Tomb of the Unknown Soldier
Sacrifice, suffering, and grief are synonymous with war. A nation of families, friends and citizens, mourning the loss of their loved ones, need closure in order to start their grieving process. They need a place that represents this loss and celebrates the service and sacrifice that protect the liberties of free nations. Special days were dedicated for paying tribute to those who served since the earliest days of U.S. history. Yet, at the beginning of the 20th century, there remained no singular place for Americans to visit in order to pay tribute to those who gave all. Considering the amount of sacrifices made throughout U.S. history, it seemed natural when the U.S. Congress enacted legislation following World War I to dedicate such a place.
“We have had no national expression of any sort since the war ended that would give the people an opportunity to show their appreciation of the services over there of the young manhood of the nation and it seems to me it would be a very fine thing for Congress to make some provision for a ceremony that would give the people of the country an opportunity to do that.”
General of the Armies John Pershing
The Tomb of the Unknown Soldier (TUS) was established in 1921. The Unknown Soldiers laid to rest on the east plaza of the Memorial Amphitheater represent all missing and unknown service members who served and made the ultimate sacrifice – they not only gave their lives, but also their identities to protect these freedoms.
The Tomb is the final resting place for the World War I Unknown Soldier, and three crypts contain the remains of Unknown Soldiers representing World War II, the Korean War, with an empty crypt dedicated to honoring our nations missing. The Tomb of the Unknown Soldier is guarded at all times. As Tomb Guards, we stand watch over their graves in humble reverence, ensuring the Unknowns rest in peace.
Stories of the Unknowns
Tomb of the Unknown Soldier
France and Great Brittan officially began the process of selecting one of their fallen to represent all the dead from World War I in 1919 with their nations unknown warriors being laid to rest on November 11, 1920.
Soon nations that had fought during the war decided to also exhume and then bury one of their own to represent all the fallen. Portugal chose to bring home two Unknown Soldiers who fell in France and Africa, entombing them in the Monastery of Batalha near Leiria on April 6, 1921.
Italy laid to rest their Unknown Soldier on November 4, 1921 in Rome, with both Communists and Fascists standing side by side to honor his sacrifice.
Belgium, chosen by a blinded war veteran, laid their Unknown Solider at the base of the Congress Column in Brussels on November 11, 1922.
The commanding general of American forces in France, Brigadier General William D. Connor, learned of the French project to honor their Unknown Soldier while it was still in the planning stage. Favorably impressed, he proposed a similar project for the United States to the Army Chief of Staff, General Peyton C. March, on 29 October 1919. General March denied the proposal, as it appeared that the Army Graves Registration Service eventually would identify all American dead, thus there was no need for such a memorial. Furthermore, the United States had no burial place for a fallen hero similar to Westminster Abbey or the Arc de Triomphe.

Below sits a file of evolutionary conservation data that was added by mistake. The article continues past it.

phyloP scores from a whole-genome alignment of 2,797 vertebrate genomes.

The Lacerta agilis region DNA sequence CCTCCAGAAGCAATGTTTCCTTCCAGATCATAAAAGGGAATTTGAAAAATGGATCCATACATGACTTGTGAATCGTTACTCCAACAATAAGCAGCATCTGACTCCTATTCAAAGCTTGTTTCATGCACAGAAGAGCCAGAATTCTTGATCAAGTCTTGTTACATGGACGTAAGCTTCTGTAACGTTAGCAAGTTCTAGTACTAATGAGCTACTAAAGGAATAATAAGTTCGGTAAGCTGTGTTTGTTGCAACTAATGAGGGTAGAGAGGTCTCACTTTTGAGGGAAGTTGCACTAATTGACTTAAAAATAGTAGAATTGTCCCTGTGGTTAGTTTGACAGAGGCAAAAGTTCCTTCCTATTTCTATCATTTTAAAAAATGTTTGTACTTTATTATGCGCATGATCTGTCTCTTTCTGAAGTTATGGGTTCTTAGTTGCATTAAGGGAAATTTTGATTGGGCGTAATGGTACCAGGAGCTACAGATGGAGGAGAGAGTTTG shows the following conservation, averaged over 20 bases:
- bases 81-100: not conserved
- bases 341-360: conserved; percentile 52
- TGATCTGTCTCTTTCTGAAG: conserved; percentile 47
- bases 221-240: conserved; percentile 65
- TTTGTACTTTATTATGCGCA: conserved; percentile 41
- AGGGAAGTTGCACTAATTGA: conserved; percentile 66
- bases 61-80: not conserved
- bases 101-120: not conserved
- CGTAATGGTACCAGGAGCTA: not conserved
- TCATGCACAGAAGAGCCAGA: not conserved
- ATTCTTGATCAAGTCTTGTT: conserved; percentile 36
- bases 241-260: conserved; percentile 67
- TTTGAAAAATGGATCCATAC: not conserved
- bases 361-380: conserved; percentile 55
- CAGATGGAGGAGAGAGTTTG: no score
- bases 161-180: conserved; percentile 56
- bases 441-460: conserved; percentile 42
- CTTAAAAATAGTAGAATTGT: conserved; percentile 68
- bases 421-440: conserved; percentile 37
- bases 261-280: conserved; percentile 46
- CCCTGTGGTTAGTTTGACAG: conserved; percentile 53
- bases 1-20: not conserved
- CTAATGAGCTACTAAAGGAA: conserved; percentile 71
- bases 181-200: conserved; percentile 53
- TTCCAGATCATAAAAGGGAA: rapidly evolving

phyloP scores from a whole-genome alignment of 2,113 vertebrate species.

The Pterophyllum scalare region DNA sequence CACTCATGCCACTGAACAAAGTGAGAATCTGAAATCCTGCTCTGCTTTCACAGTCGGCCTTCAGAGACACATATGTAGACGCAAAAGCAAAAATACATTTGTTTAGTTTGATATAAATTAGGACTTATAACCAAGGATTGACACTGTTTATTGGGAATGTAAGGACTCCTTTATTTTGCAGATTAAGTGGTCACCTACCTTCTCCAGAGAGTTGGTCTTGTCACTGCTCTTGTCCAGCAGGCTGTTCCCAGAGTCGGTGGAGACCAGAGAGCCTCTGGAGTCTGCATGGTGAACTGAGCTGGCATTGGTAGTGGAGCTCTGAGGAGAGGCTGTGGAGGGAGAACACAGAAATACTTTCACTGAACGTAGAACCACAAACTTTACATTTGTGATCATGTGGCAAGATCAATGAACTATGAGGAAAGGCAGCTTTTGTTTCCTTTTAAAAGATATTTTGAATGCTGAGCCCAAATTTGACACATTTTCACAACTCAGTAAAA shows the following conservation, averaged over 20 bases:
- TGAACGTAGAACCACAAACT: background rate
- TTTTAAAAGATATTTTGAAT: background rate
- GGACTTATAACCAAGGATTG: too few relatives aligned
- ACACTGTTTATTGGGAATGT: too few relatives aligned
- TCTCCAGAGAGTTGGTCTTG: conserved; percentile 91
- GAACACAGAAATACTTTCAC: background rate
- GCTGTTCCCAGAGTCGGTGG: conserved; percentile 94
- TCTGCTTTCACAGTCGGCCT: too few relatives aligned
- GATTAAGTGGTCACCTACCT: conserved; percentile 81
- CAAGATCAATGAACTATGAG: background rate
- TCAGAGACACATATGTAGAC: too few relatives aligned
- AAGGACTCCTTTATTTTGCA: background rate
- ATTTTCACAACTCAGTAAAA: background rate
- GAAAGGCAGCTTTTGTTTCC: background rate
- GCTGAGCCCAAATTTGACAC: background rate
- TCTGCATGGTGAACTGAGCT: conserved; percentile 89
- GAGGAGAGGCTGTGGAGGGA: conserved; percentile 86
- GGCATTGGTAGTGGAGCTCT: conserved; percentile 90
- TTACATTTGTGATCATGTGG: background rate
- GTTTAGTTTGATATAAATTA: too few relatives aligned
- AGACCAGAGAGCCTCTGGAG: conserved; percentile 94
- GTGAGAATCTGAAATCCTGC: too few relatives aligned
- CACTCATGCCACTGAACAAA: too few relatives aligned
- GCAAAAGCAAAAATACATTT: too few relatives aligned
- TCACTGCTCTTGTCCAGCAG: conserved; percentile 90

On 21 December 1920, Congressman Hamilton Fish, Jr., of New York introduced a resolution calling for the return to the United States of an unknown American who was killed while serving in the American Expeditionary Forces (AEF) in France and his burial with appropriate ceremonies in a tomb to be constructed at the Memorial Amphitheater in Arlington National Cemetery. The measure was approved on 4 March 1921 as Public Resolution 67 of the 66th Congress.
The body of an unidentified servicemember, killed in France, was laid to eternal rest in the east plaza of the Memorial Amphitheater on 11 November 1921. This unknown American represents all the unidentified and missing from World War I.
Since that time an unidentified American service member has been laid to rest, with the highest honors, representing World War II, the Korean War and the Vietnam War.
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The Society of the Honor Guard, Tomb of the Unknown Soldier (SHGTUS) is able to provide our programs, events, assistance, scholarships, and services due to the generosity of its members, organizations, and individuals. SHGTUS does not receive institutional funding. Note: The Society of the Honor Guard, Tomb of the Unknown Soldier is a 501(c)(3) organization, so your contributions may be fully tax deductible.
Did you know?
Has anyone ever tried to get past the Tomb guards, or attempted to deface the Tomb?
Yes, that is the reason why we now guard the Tomb. Back in the early 1920's, we didn't have guards and the Tomb looked much different. It was flat at ground level without the 70 ton marble 'cap'. People often came to the cemetery in those days and a few actually used the Tomb as a picnic area, likely because of the view. Soon after in 1925, they posted a civilian guard. In 1926, a US Army soldier was posted during cemetery hours. On July 1, 1937 guard duty was expanded to the 24 hour watch. Since then, the ceremony has evolved throughout the years to what you see today. Today, most of the challenges faced by the Sentinels are tourists who are speaking too loudly or attempting to get a better picture (by entering the post).